A contaminated batch of a chemical used to make foam mattresses, and other foam-based products, ended up in part of Europe’s foam production line.
Chemicals giant BASF said that contaminated batches of toluene diisocyanate (TDI), made between 25 August and 29 September 2017, were supplied to 50 customers from a plant in East Germany.
The company is withdrawing the unprocessed TDI as well as unprocessed foam blocks.
TDI is used in mattresses, sofas, cushions, wood coatings and car seats.
Swiss-based Conzzeta AG, confirmed that some of the contaminated TDI had been delivered to a FoamPartner factory in Wolfhausen, Switzerland, and that batches at the factory were in production. Production was temporarily suspended, deliveries were stopped and customers were informed, said the company.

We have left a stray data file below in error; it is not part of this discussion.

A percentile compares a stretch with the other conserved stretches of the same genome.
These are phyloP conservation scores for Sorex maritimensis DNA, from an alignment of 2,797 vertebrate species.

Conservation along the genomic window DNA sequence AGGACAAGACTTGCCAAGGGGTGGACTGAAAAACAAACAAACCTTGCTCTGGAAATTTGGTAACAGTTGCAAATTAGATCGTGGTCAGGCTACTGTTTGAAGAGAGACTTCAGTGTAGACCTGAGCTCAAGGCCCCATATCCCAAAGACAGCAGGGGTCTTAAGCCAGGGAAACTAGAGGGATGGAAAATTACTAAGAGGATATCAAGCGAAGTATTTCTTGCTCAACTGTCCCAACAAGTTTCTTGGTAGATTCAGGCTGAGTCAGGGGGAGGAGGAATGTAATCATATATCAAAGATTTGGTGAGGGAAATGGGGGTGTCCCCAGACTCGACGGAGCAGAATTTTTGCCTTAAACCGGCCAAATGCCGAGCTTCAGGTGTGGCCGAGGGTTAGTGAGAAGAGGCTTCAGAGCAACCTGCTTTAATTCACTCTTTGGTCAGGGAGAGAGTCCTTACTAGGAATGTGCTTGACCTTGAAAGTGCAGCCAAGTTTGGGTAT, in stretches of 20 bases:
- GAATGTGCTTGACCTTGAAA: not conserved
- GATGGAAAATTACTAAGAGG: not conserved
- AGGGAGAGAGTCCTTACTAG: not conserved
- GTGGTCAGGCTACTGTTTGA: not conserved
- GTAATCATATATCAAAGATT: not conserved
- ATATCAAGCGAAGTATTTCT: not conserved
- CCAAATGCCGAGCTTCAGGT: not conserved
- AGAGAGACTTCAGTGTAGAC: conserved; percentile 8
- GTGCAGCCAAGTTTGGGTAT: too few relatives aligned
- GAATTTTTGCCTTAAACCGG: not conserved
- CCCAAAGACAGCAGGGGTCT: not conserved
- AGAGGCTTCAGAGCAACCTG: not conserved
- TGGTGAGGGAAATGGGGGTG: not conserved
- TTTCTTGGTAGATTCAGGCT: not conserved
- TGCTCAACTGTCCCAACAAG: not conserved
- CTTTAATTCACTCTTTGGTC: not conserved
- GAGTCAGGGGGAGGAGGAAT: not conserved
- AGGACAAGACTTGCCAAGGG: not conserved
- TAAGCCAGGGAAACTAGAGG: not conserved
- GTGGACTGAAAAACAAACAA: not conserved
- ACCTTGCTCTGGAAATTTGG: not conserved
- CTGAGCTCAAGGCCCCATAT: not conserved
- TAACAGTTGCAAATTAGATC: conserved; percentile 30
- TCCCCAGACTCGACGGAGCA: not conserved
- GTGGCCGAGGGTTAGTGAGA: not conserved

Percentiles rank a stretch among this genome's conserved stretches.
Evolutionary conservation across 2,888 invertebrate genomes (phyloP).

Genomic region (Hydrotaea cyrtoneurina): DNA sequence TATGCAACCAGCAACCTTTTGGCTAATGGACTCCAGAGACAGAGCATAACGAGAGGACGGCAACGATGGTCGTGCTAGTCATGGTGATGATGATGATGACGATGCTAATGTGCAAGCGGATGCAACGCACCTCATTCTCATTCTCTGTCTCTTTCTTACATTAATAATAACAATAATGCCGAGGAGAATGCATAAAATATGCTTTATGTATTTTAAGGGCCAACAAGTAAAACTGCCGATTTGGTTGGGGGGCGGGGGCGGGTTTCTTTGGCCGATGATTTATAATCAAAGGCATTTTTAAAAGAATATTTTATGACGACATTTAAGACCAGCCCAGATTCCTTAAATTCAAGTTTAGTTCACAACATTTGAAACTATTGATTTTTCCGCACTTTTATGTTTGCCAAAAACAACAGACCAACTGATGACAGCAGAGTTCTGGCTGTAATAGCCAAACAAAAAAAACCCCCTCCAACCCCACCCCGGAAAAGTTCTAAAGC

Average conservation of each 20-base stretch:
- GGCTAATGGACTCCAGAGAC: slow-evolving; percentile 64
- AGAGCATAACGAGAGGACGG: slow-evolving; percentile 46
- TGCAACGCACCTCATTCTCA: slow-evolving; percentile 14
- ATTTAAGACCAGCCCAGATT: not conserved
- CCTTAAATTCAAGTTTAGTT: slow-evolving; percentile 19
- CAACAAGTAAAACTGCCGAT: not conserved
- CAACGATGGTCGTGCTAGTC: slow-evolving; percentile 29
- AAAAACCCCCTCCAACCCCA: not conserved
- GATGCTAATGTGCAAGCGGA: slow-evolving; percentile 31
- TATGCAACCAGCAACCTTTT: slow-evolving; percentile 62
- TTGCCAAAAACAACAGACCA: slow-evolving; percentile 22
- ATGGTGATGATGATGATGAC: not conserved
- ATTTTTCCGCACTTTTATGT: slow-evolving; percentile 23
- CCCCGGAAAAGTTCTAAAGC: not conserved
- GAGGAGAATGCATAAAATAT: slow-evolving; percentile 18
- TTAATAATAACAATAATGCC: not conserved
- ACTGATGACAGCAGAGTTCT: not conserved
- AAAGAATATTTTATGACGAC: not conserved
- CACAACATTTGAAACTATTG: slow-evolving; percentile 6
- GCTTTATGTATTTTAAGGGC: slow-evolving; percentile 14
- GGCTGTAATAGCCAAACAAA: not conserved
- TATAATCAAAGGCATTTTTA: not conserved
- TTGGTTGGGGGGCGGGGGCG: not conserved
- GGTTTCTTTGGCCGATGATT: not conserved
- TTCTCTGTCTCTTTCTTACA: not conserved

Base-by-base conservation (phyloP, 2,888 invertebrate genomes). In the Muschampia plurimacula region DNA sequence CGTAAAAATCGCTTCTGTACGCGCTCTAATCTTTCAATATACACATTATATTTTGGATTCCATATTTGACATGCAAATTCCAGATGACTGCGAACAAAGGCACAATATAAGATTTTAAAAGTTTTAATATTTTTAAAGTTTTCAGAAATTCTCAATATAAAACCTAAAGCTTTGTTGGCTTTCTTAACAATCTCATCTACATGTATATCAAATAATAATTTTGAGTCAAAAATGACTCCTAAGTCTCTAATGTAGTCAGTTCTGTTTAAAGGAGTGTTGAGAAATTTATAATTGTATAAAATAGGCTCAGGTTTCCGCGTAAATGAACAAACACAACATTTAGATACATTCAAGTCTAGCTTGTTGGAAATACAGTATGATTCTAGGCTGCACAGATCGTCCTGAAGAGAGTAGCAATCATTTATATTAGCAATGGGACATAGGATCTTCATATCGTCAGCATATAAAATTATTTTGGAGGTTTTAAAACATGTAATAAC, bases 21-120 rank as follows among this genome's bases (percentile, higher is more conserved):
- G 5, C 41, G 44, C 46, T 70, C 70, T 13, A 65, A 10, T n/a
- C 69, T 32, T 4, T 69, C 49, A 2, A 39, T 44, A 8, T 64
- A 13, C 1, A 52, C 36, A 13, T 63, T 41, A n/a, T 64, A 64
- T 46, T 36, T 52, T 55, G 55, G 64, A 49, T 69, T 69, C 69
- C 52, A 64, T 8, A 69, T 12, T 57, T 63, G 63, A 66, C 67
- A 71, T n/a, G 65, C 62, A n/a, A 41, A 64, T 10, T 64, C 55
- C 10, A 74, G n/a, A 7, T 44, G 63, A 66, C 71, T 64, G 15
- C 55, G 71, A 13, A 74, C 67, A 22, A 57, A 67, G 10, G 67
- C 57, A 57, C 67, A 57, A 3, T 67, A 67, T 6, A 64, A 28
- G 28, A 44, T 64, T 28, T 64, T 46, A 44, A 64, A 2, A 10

The chemical dichlorobenzene, which was found in significantly higher concentrations than normal in the contaminated batches, is often used as a solvent, an insecticide, and a moth repellent, sometimes in the form of mothballs.
The World Health Organisation classifies para-dichlorobenzene, a member of the dichlorobenzene family, as possibly carcinogenic to humans (Group 2B).
BASF has set up a telephone hotline +49 621 60-21919, open from 8 am to 6 pm.